The First Responder Spotlight Series features law enforcement, firefighters, EMS, and other emergency personnel who make it their business to serve our communities, often in ways we never see, each and every day.
The series is sponsored by McKeithen’s True Value Hardware in Statesboro.
Lieutenant Caleb New has been with the Statesboro Fire Department for six years but his firefighting career dates back nine years.
He unexpectedly found himself on the job after getting injured in the military. He has an uncle who works for the Savannah Fire Department but he is otherwise the only first responder in his family, so the job was uncharted territory back then. Now, after a short tenure in a few other places, the Statesboro Fire Department is exactly where he belongs.
New is one of two lieutenants on a shift, alongside two captains, a Battalion Chief and a number of others on his shift, who work 24 hours on and 48 hours off on rotation. That means he and his fellow firefighters work together, train together, eat together, and everything in between. They’ve had to make a few adjustments due to COVID-19, but by and large, they’re able to do their jobs in mostly the same manner and maintain the familial comradery that’s imperative to doing the job well.
A typical day starts with a briefing from the shift that’s headed home, detailing what has transpired over the last 24-hours. From there, anything goes. The Statesboro Fire Department doesn’t run medical calls, but they do respond to car wrecks, assist with entrapments, and, of course, alarm and fire calls inside the city limits plus the adjoining five mile radius just outside the city limits. Most people don’t know that SFD is responsible for Georgia Southern’s campus as well, which can make for higher call volume at times.
A long, busy shift can present its own difficulties at times, especially when it means missing holidays or family events, but the rotation does mean there’s time for rest and quality time with family and friends when he isn’t on the clock. The 30-year-old Bloomingdale native and father of 6-year-old Paxton recently got married to Emily. They also call Statesboro home.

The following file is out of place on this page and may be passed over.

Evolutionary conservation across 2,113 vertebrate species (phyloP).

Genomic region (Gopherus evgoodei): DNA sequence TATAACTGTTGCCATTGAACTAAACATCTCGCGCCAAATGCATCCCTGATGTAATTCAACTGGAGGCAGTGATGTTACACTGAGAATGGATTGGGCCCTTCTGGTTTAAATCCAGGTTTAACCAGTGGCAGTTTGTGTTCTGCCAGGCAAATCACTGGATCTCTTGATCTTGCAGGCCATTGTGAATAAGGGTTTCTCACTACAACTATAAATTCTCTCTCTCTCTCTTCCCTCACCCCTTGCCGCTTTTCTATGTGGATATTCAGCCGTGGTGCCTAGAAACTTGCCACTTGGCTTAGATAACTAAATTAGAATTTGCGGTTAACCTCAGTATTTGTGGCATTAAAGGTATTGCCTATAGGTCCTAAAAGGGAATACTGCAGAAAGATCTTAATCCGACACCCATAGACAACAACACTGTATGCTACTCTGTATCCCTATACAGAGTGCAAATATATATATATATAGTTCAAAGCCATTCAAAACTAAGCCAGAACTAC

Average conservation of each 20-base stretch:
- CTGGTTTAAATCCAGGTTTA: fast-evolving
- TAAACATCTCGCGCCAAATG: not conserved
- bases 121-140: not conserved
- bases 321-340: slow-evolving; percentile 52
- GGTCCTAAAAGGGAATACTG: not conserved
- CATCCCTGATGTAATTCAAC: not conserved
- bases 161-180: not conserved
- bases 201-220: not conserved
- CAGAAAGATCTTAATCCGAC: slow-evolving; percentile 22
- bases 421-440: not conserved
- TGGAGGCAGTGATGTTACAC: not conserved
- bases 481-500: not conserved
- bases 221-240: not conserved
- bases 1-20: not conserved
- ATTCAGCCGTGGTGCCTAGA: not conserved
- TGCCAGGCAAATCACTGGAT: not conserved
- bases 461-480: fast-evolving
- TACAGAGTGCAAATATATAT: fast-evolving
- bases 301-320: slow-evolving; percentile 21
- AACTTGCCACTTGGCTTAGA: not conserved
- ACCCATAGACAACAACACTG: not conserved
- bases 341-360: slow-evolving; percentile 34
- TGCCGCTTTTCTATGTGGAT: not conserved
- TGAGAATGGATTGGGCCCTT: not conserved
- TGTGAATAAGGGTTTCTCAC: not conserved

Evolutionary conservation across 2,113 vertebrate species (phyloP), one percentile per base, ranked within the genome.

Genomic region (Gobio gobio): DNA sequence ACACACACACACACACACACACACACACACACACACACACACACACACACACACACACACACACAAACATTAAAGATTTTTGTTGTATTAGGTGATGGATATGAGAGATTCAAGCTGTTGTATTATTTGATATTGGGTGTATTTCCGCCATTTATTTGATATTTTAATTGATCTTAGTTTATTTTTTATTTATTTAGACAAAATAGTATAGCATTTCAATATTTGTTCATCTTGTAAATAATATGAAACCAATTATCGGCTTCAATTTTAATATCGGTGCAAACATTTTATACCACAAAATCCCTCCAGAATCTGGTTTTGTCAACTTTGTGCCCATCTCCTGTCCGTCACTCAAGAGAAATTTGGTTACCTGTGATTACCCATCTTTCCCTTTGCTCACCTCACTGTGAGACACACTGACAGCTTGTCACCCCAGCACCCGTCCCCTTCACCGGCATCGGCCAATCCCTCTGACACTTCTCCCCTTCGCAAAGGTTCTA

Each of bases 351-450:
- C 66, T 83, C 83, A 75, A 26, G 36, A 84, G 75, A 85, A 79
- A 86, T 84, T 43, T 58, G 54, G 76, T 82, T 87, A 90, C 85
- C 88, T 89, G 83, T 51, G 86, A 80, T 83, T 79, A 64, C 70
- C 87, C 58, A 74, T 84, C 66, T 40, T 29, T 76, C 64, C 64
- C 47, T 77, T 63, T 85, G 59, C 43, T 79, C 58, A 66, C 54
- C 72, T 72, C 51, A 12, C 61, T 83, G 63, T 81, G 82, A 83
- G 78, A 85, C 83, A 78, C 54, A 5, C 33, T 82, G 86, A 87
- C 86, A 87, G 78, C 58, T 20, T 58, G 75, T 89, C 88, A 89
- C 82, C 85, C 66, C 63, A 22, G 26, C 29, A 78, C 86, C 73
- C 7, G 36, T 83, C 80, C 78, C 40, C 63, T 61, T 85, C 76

The job itself is rewarding for New, who was promoted to lieutenant roughly two and a half years ago, because the people in the community have confidence in the department. “People drive by our stations and they know we’re here and they know if they call, we’ll come help if something’s wrong. Being able to be a part of that is pretty cool.” He also says the community never lets them feel anything short of appreciated year round. There’s always someone or some organization dropping food and treats on holidays, coming to say ‘thank you,’ or just wishing us a Merry Christmas and what not. I’ve worked in other places where it hasn’t been like that.”
The current shift is one that New has been with for roughly three years. He said in his interview that he was initially apprehensive a move to a new shift and what it would mean, but shift Battalion Chief Steven Morris has been pushing him in the direction that’s best for him and his strengths since day one – which is one of the reasons he’s been a mentor to New over the last few years. “He’s my boss and I feel like there’s a friendship there, but when it’s time to get serious, it’s time to get serious. And he’s been there for me through a lot.”
New also said the administration at SFD is unmatched as well. “From the Chief down to the Training Captain and the prevention guys, the way that they take care of us is unbelievable and even more so with the virus. They’re just trying to make the work environment have as little stress as possible. In a lot of places, it’s the opposite. Not here. Being able to come in for a shift and knowing that those guys across the hall have our back, and I say that full-hearted, is incredible.”
You may see the firefighters around town right now with bearded faces and mustaches. It’s part of a seasonal fundraiser – Staches for Shaw – done each year honor former Deputy Chief Ronnie Shaw who was diagnosed with Leukemia three years ago. The proceeds go to the Department’s Community Charitable Giving Program fund used to help firefighters and other first responders, as well as families in the community that may have been displaced by a fire.